Why do we blink? The story behind our body functions

Science and Health

We blink our eyes without thinking about it but spend a remarkable fraction of our awake time while blinking. Most adults do it about 14 to 17 times per minute; that adds up to 840 to 1,020 blinks every hour, and if you sleep for eight hours every night, you probably blink about 13,440 to 16,320 times a day while you’re awake. 

But why do we do it? Obviously, blinking lubricates the eyes and protects them from dust and dirt. But researchers at the University of Rochester in New York State — adding to a growing body of evidence revising our conventional views of vision – have discovered that blinking plays a key role in processing visual information. 

Prof. Michele Rucci in the brain and cognitive sciences department and colleagues have just published their findings in the Proceedings of the National Academy of Sciences under the title “Eye blinks as a visual processing stage.”

Since blinks prevent an image of the external scene from forming on the retina, it’s a peculiar quirk of evolution that we spend so much time in this seemingly vulnerable state, “by modulating the visual input to the retina, blinks effectively reformat visual information. 

This yields luminance signals that differ drastically from those normally experienced when we look at a point in the scene,” explained Rucci who with his colleagues tracked eye movements in human observers and combined this data with computer models and spectral analysis.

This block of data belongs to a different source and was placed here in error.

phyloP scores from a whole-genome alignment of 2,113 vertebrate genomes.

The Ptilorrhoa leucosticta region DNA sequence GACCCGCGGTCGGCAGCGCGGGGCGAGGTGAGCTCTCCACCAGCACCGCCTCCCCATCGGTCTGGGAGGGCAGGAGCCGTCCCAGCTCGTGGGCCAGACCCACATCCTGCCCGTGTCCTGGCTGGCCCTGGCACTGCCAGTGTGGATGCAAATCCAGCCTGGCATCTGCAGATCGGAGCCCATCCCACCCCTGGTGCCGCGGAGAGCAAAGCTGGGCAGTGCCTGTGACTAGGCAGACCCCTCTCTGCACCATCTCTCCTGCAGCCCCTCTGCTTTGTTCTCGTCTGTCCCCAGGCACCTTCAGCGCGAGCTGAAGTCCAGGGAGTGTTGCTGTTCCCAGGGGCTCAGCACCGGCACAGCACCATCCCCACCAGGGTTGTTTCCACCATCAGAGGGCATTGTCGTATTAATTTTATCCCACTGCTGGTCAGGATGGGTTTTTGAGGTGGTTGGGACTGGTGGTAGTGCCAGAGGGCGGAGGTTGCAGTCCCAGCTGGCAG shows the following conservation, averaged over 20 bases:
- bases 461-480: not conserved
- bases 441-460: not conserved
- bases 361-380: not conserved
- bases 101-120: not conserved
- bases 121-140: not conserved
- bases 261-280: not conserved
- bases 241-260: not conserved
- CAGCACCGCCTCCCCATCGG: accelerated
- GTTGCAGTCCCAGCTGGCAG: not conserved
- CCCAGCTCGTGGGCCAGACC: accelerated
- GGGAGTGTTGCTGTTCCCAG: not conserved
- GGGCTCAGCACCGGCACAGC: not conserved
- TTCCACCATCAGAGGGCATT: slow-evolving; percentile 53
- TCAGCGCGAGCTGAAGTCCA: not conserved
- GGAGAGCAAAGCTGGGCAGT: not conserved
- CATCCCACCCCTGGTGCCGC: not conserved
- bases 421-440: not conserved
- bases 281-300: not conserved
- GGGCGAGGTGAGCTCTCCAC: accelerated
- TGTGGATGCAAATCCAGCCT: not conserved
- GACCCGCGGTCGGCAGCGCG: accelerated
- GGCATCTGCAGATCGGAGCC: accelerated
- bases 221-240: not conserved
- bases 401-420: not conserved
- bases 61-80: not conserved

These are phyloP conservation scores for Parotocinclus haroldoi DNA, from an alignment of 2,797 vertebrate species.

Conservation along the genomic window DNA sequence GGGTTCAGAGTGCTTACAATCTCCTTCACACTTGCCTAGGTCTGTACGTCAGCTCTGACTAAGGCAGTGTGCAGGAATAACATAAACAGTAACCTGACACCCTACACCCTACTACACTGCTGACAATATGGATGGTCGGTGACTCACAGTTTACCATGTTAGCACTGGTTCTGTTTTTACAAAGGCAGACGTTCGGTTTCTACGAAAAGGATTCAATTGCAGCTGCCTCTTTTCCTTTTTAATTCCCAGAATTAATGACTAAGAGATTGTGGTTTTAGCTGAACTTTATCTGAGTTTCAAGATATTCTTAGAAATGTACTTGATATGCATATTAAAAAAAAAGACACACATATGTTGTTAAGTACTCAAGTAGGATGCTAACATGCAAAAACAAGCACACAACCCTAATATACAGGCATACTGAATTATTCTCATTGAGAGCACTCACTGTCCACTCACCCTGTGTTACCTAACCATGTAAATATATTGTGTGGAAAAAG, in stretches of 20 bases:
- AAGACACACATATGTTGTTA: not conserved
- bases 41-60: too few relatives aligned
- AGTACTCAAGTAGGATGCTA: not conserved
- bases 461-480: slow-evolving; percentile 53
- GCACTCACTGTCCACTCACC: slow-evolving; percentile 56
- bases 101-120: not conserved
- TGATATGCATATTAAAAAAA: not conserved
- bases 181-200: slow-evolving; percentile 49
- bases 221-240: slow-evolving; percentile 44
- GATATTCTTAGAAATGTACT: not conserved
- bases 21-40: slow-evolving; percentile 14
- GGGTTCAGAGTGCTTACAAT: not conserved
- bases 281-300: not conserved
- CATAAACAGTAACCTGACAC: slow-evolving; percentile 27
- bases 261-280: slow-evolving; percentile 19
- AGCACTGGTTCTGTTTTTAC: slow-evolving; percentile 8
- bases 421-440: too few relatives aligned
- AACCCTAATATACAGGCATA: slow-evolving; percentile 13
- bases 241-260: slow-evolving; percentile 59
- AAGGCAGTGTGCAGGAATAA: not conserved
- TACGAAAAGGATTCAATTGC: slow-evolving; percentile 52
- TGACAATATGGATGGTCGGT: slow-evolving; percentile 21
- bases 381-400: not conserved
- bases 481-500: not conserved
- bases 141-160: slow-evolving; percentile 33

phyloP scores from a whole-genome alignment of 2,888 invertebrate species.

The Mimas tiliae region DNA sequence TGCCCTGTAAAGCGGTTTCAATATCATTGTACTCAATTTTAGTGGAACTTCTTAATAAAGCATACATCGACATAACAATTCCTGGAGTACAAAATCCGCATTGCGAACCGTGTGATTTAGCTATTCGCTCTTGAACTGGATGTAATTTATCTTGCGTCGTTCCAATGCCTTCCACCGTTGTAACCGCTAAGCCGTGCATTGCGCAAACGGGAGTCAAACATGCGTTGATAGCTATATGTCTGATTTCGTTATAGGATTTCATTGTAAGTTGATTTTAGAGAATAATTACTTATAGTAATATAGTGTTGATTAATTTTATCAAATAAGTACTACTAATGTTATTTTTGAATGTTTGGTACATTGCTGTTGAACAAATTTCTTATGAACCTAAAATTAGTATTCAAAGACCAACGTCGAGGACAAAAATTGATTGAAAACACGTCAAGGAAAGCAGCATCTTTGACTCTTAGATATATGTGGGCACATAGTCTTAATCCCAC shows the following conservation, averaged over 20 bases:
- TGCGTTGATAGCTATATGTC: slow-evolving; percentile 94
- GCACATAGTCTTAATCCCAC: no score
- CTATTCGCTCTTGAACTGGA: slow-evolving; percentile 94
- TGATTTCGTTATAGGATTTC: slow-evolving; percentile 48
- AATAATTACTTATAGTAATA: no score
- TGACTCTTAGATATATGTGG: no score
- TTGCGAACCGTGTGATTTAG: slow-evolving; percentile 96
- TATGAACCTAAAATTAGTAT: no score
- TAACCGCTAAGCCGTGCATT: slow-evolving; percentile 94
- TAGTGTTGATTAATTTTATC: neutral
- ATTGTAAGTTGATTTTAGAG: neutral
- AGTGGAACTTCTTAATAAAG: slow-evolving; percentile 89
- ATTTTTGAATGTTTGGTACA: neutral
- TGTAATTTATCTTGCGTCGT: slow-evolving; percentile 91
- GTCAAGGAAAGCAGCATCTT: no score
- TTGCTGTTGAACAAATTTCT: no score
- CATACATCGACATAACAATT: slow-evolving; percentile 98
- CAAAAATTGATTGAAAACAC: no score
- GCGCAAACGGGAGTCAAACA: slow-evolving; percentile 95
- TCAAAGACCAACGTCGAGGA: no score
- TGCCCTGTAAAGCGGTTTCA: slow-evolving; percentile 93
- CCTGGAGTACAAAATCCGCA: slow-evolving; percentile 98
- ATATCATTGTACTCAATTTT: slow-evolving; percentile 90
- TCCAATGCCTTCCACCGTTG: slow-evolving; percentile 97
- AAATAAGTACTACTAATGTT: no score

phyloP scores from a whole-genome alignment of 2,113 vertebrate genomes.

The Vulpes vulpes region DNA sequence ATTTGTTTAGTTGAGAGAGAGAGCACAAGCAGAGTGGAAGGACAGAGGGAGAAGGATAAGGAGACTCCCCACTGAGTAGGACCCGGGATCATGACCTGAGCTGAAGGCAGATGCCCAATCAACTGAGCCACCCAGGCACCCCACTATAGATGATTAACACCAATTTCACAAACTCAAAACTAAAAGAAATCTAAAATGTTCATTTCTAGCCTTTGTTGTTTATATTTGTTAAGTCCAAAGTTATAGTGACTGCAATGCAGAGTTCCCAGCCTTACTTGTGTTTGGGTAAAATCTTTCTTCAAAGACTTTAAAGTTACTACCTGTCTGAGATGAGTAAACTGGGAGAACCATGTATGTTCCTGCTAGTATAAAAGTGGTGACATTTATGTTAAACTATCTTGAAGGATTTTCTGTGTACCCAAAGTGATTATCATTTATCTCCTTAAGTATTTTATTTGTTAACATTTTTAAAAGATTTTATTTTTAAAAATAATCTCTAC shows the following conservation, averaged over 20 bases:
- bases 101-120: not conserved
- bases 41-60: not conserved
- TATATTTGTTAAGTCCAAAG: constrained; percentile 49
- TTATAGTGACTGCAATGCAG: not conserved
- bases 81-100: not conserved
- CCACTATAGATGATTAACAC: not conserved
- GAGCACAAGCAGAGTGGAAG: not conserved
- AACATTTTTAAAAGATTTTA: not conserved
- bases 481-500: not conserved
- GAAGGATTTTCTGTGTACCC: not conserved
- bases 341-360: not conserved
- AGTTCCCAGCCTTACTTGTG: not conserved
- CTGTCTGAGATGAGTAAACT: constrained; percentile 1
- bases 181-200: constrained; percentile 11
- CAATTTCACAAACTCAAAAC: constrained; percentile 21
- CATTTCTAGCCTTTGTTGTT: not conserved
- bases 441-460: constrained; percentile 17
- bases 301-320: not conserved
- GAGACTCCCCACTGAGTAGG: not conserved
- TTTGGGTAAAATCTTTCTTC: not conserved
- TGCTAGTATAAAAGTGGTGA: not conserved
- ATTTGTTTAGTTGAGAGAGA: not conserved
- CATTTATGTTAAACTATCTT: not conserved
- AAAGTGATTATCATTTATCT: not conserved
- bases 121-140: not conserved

An illustrative image of an eye (credit: Wikimedia Commons)

They analyzed the various frequencies in visual stimuli to study how blinking affects what the eyes see compared to when the eyelids are closed. 

First, they measured how sensitive people are at perceiving different types of stimuli like patterns at different levels of details. 

How sensitive are people in perceiving different types of stimuli?

They found that when people blink, they become better at noticing big, gradually changing patterns – blinking  supplies information to the brain about the overall big picture of a visual scene.

The results show that when we blink, the rapid motion of the eyelid alters the light patterns that are effective in stimulating the retina. 

This creates a different kind of visual signal for our brain compared to when our eyes are open and focused on a specific point.

Bin Yang, a graduate student in Rucci’s lab and the first author of the paper, commented that “contrary to common assumption, blinks improve rather than disrupt visual processing, amply compensating for the loss in stimulus exposure.”

The findings further reinforce the growing body of research in visual perception from Rucci’s laboratory, highlighting that how humans see is a combination of sensory input and motor activity. 

When we smell or touch, for instance, our body movements help our brain understand space. Researchers previously believed seeing was different, but Rucci’s research lends support to the idea that vision is more like the other senses. 

Humans spend a remarkable fraction of their awake time while blinking. Here, we show that eye blinks are not simply a mechanism for refreshing the tear film but act as an information processing stage. 

By modulating the visual input to the retina, blinks effectively reformat spatial information in the temporal domain, yielding luminance signals that emphasize low-resolution information about the global structure of the visual scene. 

We show that human observers benefit from these transients and that this perceptual enhancement occurs independently from motor signals associated with blinks.

 Thus, contrary to common assumption, blinks facilitate—rather than disrupt—visual processing, amply compensating for the loss in stimulus exposure.